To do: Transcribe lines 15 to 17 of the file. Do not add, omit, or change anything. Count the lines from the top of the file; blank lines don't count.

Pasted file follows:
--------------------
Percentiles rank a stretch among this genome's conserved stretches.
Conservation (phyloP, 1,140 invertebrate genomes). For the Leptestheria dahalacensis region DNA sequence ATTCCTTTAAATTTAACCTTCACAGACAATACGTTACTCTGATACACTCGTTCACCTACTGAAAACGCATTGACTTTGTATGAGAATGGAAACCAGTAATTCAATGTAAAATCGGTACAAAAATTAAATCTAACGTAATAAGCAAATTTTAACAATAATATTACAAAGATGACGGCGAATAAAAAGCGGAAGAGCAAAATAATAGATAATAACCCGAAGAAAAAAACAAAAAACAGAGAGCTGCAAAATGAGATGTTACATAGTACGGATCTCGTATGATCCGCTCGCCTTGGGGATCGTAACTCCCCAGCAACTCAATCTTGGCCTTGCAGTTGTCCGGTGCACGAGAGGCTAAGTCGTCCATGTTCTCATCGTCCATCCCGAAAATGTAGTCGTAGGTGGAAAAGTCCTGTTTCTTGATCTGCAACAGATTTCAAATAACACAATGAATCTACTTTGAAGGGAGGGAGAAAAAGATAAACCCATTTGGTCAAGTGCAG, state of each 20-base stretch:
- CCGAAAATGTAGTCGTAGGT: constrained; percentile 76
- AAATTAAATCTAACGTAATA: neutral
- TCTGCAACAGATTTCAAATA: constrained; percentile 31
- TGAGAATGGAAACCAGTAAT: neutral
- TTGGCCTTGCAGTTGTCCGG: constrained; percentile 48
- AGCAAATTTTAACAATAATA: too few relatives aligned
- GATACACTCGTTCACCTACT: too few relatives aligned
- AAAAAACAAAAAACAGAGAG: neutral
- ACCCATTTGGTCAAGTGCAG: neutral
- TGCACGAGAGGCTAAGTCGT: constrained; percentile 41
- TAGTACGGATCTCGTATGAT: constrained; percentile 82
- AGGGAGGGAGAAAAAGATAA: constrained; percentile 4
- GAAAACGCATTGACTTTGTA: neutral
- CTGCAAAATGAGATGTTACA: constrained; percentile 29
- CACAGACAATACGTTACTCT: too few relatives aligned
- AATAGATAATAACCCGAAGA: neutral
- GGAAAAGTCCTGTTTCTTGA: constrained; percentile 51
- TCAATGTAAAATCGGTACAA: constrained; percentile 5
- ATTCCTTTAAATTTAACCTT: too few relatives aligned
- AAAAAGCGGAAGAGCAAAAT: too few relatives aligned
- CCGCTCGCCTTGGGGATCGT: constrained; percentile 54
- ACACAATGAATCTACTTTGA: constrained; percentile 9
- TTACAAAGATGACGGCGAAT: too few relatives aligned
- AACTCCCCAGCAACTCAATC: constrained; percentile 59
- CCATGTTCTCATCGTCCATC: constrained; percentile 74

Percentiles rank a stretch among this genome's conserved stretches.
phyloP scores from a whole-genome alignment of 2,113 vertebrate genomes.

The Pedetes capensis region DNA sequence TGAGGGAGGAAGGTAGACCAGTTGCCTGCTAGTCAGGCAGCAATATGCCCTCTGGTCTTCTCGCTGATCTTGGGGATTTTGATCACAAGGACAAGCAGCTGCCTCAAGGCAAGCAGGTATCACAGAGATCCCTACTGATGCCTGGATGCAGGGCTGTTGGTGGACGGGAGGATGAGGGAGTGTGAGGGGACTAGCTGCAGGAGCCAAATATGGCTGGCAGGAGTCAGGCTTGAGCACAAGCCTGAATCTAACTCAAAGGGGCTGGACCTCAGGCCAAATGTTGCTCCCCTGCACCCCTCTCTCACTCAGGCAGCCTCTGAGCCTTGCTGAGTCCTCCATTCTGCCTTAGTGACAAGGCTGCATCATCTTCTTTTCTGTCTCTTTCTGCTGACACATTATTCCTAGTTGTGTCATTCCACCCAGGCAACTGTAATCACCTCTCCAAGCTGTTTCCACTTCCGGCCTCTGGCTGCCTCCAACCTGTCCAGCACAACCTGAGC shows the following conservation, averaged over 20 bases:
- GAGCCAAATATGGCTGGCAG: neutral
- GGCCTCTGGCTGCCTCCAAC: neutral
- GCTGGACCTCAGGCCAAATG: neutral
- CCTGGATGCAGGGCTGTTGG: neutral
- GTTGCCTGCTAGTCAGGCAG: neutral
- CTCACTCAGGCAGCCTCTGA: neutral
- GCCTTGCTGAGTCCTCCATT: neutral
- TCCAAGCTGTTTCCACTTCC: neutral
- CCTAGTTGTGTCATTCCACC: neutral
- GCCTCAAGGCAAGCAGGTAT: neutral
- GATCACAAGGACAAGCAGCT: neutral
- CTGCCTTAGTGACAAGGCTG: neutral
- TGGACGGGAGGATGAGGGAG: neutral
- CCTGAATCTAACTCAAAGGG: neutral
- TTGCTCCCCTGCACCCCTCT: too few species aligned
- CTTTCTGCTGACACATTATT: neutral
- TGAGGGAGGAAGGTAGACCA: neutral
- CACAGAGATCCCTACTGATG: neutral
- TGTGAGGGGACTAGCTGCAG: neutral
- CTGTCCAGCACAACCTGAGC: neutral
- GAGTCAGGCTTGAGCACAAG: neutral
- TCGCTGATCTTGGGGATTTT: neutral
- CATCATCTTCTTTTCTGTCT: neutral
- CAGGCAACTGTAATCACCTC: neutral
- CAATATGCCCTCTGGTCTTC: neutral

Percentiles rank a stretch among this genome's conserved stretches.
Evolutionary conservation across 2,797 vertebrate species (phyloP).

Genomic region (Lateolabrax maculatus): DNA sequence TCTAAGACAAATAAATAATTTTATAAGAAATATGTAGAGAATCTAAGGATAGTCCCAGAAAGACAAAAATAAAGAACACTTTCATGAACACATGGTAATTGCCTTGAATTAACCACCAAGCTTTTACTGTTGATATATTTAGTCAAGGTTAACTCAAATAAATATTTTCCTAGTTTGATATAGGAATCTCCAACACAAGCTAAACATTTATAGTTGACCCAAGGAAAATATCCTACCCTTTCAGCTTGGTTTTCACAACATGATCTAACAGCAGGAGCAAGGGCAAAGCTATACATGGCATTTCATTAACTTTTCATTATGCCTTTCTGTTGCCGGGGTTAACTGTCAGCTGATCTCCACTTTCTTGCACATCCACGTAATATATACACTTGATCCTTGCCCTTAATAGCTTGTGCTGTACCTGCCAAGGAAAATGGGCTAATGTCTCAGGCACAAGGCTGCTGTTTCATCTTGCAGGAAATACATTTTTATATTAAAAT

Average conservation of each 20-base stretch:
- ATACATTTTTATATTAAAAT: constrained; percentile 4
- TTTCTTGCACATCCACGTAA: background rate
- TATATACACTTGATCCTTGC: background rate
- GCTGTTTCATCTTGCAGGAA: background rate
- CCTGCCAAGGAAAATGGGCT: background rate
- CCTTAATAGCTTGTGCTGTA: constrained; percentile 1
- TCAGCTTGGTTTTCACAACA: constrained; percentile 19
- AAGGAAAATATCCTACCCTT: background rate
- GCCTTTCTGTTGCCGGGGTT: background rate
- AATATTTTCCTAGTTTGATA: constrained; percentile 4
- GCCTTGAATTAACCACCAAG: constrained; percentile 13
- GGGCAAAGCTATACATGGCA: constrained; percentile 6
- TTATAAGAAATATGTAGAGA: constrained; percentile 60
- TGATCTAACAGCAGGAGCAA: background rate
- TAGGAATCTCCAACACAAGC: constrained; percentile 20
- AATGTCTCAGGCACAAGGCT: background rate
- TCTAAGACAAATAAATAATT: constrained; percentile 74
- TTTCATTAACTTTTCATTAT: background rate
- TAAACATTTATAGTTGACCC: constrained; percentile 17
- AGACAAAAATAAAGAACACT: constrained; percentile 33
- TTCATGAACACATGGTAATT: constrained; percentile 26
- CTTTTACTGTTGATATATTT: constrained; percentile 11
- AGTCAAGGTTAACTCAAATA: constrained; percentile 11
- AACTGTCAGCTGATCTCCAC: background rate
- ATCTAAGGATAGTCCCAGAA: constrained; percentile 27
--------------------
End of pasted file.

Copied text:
- GAAAACGCATTGACTTTGTA: neutral
- CTGCAAAATGAGATGTTACA: constrained; percentile 29
- CACAGACAATACGTTACTCT: too few relatives aligned